AC electroosmosisand AC electrothermaleffects produce similar flow patterns in some cases, but they are of different origin. AC electroosmotic flow is typically produced from the interaction of the nonuniform electric field and the diffuse electrical double layer formed by the polarization of the electrode by the counter ions in an electrolyte solution (Fig 1b). The tangential component of the electric field (Et) at the electrode surface applies a force (F) on the ions present, pushing themout across the surface of the electrode and thus dragging fluid down into the center of the gap. The time averaged fluid velocity due to AC electroosmosis is presented in equation 2.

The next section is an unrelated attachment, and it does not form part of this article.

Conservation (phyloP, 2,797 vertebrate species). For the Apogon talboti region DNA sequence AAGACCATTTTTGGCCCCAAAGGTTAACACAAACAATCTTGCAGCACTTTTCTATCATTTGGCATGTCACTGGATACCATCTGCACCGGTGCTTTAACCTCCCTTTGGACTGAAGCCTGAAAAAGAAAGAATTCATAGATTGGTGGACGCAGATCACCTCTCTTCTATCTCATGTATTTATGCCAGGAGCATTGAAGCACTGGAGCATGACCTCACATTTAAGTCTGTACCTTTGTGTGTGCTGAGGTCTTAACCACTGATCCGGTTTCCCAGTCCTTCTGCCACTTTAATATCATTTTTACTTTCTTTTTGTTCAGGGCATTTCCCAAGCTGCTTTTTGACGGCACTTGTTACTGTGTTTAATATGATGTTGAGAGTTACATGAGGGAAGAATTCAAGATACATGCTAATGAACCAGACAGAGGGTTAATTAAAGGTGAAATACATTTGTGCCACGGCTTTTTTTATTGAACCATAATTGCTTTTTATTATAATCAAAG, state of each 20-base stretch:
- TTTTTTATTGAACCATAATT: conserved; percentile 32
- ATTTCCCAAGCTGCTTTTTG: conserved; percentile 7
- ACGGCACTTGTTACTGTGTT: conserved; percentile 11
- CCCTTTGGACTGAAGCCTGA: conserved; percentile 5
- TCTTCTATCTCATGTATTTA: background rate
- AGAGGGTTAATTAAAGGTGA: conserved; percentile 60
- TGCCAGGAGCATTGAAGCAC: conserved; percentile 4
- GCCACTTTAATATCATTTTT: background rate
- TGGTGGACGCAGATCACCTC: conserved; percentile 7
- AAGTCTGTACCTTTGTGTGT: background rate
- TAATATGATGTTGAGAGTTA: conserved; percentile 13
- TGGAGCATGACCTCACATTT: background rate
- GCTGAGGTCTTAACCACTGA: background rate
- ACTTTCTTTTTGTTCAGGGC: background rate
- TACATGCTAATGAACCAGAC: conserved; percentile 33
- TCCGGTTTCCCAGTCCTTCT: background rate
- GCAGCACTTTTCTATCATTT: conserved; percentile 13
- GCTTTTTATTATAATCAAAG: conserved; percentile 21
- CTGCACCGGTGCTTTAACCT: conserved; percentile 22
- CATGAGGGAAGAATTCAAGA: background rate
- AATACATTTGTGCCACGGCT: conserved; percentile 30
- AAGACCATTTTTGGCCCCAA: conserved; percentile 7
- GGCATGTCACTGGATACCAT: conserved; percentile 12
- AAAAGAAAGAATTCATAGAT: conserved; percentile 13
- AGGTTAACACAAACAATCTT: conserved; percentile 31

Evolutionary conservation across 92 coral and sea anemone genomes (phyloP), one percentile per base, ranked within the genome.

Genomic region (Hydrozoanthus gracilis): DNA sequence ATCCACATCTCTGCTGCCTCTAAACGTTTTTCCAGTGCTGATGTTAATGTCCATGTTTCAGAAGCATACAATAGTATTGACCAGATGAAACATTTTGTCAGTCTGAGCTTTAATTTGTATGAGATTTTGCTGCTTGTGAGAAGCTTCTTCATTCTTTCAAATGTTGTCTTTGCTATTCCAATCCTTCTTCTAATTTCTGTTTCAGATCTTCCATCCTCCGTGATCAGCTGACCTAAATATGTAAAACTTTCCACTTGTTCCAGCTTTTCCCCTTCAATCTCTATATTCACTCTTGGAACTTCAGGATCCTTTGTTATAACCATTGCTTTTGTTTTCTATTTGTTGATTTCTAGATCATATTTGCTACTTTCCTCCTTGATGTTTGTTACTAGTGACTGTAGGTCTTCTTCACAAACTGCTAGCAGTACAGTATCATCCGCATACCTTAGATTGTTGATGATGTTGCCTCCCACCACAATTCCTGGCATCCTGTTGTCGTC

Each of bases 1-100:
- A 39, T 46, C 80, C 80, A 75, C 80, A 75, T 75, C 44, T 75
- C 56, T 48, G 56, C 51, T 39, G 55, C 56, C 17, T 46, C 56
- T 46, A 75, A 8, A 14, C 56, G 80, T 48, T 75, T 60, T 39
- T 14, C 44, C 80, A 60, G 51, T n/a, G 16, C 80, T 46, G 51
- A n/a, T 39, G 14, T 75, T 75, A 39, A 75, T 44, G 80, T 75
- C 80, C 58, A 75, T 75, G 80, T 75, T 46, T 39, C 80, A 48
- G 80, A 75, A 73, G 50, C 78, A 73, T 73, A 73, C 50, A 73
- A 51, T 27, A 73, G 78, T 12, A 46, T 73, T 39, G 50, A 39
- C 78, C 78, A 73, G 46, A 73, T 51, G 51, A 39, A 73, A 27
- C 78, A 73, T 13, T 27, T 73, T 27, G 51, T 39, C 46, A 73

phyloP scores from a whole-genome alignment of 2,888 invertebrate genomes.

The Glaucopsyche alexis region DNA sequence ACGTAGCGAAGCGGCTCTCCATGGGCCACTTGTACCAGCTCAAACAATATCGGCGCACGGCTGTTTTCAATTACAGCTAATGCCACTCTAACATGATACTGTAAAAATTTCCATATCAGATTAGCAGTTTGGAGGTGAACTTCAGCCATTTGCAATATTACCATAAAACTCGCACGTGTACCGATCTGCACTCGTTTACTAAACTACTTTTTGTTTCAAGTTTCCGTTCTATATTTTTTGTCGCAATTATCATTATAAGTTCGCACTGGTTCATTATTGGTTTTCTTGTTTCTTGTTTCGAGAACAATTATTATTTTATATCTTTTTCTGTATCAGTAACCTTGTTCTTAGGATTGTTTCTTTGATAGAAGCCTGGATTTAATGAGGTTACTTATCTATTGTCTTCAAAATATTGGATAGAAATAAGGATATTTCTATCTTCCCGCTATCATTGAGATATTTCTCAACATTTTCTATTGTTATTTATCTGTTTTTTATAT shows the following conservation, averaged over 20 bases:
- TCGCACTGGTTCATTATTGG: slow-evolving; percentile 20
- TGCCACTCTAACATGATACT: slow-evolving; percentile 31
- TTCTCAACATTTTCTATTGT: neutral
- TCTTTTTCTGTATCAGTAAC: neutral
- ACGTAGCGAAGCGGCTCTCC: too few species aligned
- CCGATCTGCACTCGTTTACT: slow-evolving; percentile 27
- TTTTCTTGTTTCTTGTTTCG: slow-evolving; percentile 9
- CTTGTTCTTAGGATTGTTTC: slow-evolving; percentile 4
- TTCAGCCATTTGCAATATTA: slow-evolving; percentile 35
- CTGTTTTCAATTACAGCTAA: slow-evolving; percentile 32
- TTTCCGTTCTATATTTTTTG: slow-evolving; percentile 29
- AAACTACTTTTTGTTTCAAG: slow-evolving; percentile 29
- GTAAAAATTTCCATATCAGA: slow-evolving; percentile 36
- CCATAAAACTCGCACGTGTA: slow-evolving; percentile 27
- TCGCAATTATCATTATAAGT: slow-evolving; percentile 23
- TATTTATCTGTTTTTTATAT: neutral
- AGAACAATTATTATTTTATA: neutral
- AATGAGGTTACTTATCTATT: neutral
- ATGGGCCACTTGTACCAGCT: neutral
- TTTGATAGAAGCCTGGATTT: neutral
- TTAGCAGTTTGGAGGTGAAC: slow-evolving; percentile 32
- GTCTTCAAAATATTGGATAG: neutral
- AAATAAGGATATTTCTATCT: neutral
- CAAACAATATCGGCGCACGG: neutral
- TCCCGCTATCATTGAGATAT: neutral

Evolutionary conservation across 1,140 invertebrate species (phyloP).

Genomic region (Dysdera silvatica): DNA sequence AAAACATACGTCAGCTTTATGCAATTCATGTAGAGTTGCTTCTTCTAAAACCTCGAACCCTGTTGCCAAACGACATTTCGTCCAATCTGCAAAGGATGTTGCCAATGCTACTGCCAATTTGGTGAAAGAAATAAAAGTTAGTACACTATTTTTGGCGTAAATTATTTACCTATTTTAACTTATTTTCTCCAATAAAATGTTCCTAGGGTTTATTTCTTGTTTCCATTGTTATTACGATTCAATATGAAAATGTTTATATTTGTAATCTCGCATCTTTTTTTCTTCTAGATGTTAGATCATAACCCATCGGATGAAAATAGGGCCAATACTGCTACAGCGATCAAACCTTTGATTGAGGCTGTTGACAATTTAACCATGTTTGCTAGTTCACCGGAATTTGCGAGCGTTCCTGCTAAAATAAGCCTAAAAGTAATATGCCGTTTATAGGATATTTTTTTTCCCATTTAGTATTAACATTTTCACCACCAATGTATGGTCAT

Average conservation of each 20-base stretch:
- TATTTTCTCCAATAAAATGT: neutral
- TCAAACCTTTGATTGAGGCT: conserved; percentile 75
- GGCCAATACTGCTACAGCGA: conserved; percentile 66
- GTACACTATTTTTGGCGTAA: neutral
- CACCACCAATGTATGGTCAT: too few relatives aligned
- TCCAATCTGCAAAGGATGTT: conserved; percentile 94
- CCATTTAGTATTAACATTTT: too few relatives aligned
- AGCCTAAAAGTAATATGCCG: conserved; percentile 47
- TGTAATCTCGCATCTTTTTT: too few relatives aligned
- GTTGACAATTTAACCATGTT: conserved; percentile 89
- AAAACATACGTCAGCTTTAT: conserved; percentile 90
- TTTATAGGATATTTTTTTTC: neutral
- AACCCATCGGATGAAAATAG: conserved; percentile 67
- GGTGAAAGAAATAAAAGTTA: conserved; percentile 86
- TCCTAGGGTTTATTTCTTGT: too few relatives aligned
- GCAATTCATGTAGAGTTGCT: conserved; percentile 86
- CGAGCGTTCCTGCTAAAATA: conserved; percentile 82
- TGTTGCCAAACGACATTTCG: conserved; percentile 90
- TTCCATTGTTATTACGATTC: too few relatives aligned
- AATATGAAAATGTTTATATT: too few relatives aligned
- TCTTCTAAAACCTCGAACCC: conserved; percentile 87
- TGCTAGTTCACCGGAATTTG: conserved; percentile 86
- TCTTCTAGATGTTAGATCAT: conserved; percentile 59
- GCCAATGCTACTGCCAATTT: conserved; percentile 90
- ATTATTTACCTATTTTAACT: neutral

AC electroosmosis is a function of the surface charge density (σqo), fluid viscosity (η) and the reciprocal debye length (κ). At low frequencies, the majority of the potential drop occurs at the double layer near the electrodes. Therefore, the remaining voltage drop across the electrodes is small in comparison and since the tangential component of the electric field must be continuous the resulting velocity due to AC electroosmosis is negligible. At high frequencies, the potential across the double layer is very small and results in virtually no induced charge, again causing negligible AC electroosmosis effects. AC electroosmosis dominates at frequencies between 100 and 100,000 Hz while above 100,000 Hz, AC electrothermal flow is predominant. AC electrothermal flow arises by uneven Joule heating of the fluid, which gives rise to nonuniformities in conductivity and permittivity. These nonuniformities interact with the electric field to generate flow, often in circulating patterns (Fig. 1c) (Fenget al., 2007). The time averaged body force on the medium responsible for the generation of AC electrothermal fluid flow for a constant phase electric field is presented in equation 3.